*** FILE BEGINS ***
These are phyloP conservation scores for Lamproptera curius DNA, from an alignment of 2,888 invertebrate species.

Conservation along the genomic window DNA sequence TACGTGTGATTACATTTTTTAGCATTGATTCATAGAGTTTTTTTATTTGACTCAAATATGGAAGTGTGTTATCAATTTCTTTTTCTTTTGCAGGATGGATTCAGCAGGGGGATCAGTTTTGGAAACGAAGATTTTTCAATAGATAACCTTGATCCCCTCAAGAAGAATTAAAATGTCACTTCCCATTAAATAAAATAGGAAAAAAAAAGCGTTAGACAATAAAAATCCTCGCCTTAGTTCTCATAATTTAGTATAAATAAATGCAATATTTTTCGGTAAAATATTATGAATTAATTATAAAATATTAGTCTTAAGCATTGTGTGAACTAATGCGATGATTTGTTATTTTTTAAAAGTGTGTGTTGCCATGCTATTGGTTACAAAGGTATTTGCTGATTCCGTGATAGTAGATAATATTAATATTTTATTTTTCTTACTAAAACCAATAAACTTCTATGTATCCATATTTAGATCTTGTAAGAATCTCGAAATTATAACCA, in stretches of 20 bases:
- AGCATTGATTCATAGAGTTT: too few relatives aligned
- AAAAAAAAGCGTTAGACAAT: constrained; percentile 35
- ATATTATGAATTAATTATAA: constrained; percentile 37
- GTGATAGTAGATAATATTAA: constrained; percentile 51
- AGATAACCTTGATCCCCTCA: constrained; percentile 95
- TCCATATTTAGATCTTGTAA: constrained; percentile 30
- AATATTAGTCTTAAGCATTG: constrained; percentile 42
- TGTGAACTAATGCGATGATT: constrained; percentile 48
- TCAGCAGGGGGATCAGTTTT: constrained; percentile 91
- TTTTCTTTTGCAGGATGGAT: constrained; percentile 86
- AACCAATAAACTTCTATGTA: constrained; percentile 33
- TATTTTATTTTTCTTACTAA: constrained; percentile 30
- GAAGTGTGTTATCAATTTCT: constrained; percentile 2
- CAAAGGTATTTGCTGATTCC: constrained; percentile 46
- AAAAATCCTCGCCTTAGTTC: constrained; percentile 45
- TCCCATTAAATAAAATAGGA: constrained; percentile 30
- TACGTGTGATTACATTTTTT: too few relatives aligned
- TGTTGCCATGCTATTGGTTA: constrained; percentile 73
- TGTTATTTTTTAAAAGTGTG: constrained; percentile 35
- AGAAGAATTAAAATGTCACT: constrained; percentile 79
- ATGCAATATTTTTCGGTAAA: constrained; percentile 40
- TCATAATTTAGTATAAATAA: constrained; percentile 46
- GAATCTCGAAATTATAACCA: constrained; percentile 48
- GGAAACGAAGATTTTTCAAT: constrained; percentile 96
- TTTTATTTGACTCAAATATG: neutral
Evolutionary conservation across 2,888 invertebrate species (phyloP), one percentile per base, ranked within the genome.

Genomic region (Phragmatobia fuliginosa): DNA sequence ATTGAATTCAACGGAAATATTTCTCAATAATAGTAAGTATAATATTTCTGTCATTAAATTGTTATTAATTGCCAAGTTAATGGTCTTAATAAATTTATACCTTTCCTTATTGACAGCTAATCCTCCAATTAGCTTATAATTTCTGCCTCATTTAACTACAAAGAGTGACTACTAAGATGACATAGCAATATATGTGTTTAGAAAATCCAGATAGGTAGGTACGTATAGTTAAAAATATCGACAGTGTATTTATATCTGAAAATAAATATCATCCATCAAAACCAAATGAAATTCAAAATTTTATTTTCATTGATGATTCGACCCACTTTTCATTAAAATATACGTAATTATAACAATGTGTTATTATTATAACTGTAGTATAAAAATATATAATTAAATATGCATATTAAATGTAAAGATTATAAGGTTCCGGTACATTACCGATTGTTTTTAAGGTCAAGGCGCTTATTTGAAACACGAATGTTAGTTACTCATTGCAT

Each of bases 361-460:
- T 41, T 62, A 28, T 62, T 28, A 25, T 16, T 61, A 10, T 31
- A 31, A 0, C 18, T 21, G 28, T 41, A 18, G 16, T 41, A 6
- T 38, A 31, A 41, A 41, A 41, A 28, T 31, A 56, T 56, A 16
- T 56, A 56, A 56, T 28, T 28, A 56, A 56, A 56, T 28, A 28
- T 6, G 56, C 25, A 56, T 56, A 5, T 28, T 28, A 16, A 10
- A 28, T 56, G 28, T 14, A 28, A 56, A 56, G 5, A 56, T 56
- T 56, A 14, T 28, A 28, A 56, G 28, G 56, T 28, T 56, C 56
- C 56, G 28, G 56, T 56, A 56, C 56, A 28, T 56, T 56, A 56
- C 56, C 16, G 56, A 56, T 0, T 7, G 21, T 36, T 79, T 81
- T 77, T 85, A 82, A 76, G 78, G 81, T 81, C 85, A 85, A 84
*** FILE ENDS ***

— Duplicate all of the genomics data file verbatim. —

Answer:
These are phyloP conservation scores for Lamproptera curius DNA, from an alignment of 2,888 invertebrate species.

Conservation along the genomic window DNA sequence TACGTGTGATTACATTTTTTAGCATTGATTCATAGAGTTTTTTTATTTGACTCAAATATGGAAGTGTGTTATCAATTTCTTTTTCTTTTGCAGGATGGATTCAGCAGGGGGATCAGTTTTGGAAACGAAGATTTTTCAATAGATAACCTTGATCCCCTCAAGAAGAATTAAAATGTCACTTCCCATTAAATAAAATAGGAAAAAAAAAGCGTTAGACAATAAAAATCCTCGCCTTAGTTCTCATAATTTAGTATAAATAAATGCAATATTTTTCGGTAAAATATTATGAATTAATTATAAAATATTAGTCTTAAGCATTGTGTGAACTAATGCGATGATTTGTTATTTTTTAAAAGTGTGTGTTGCCATGCTATTGGTTACAAAGGTATTTGCTGATTCCGTGATAGTAGATAATATTAATATTTTATTTTTCTTACTAAAACCAATAAACTTCTATGTATCCATATTTAGATCTTGTAAGAATCTCGAAATTATAACCA, in stretches of 20 bases:
- AGCATTGATTCATAGAGTTT: too few relatives aligned
- AAAAAAAAGCGTTAGACAAT: constrained; percentile 35
- ATATTATGAATTAATTATAA: constrained; percentile 37
- GTGATAGTAGATAATATTAA: constrained; percentile 51
- AGATAACCTTGATCCCCTCA: constrained; percentile 95
- TCCATATTTAGATCTTGTAA: constrained; percentile 30
- AATATTAGTCTTAAGCATTG: constrained; percentile 42
- TGTGAACTAATGCGATGATT: constrained; percentile 48
- TCAGCAGGGGGATCAGTTTT: constrained; percentile 91
- TTTTCTTTTGCAGGATGGAT: constrained; percentile 86
- AACCAATAAACTTCTATGTA: constrained; percentile 33
- TATTTTATTTTTCTTACTAA: constrained; percentile 30
- GAAGTGTGTTATCAATTTCT: constrained; percentile 2
- CAAAGGTATTTGCTGATTCC: constrained; percentile 46
- AAAAATCCTCGCCTTAGTTC: constrained; percentile 45
- TCCCATTAAATAAAATAGGA: constrained; percentile 30
- TACGTGTGATTACATTTTTT: too few relatives aligned
- TGTTGCCATGCTATTGGTTA: constrained; percentile 73
- TGTTATTTTTTAAAAGTGTG: constrained; percentile 35
- AGAAGAATTAAAATGTCACT: constrained; percentile 79
- ATGCAATATTTTTCGGTAAA: constrained; percentile 40
- TCATAATTTAGTATAAATAA: constrained; percentile 46
- GAATCTCGAAATTATAACCA: constrained; percentile 48
- GGAAACGAAGATTTTTCAAT: constrained; percentile 96
- TTTTATTTGACTCAAATATG: neutral
Evolutionary conservation across 2,888 invertebrate species (phyloP), one percentile per base, ranked within the genome.

Genomic region (Phragmatobia fuliginosa): DNA sequence ATTGAATTCAACGGAAATATTTCTCAATAATAGTAAGTATAATATTTCTGTCATTAAATTGTTATTAATTGCCAAGTTAATGGTCTTAATAAATTTATACCTTTCCTTATTGACAGCTAATCCTCCAATTAGCTTATAATTTCTGCCTCATTTAACTACAAAGAGTGACTACTAAGATGACATAGCAATATATGTGTTTAGAAAATCCAGATAGGTAGGTACGTATAGTTAAAAATATCGACAGTGTATTTATATCTGAAAATAAATATCATCCATCAAAACCAAATGAAATTCAAAATTTTATTTTCATTGATGATTCGACCCACTTTTCATTAAAATATACGTAATTATAACAATGTGTTATTATTATAACTGTAGTATAAAAATATATAATTAAATATGCATATTAAATGTAAAGATTATAAGGTTCCGGTACATTACCGATTGTTTTTAAGGTCAAGGCGCTTATTTGAAACACGAATGTTAGTTACTCATTGCAT

Each of bases 361-460:
- T 41, T 62, A 28, T 62, T 28, A 25, T 16, T 61, A 10, T 31
- A 31, A 0, C 18, T 21, G 28, T 41, A 18, G 16, T 41, A 6
- T 38, A 31, A 41, A 41, A 41, A 28, T 31, A 56, T 56, A 16
- T 56, A 56, A 56, T 28, T 28, A 56, A 56, A 56, T 28, A 28
- T 6, G 56, C 25, A 56, T 56, A 5, T 28, T 28, A 16, A 10
- A 28, T 56, G 28, T 14, A 28, A 56, A 56, G 5, A 56, T 56
- T 56, A 14, T 28, A 28, A 56, G 28, G 56, T 28, T 56, C 56
- C 56, G 28, G 56, T 56, A 56, C 56, A 28, T 56, T 56, A 56
- C 56, C 16, G 56, A 56, T 0, T 7, G 21, T 36, T 79, T 81
- T 77, T 85, A 82, A 76, G 78, G 81, T 81, C 85, A 85, A 84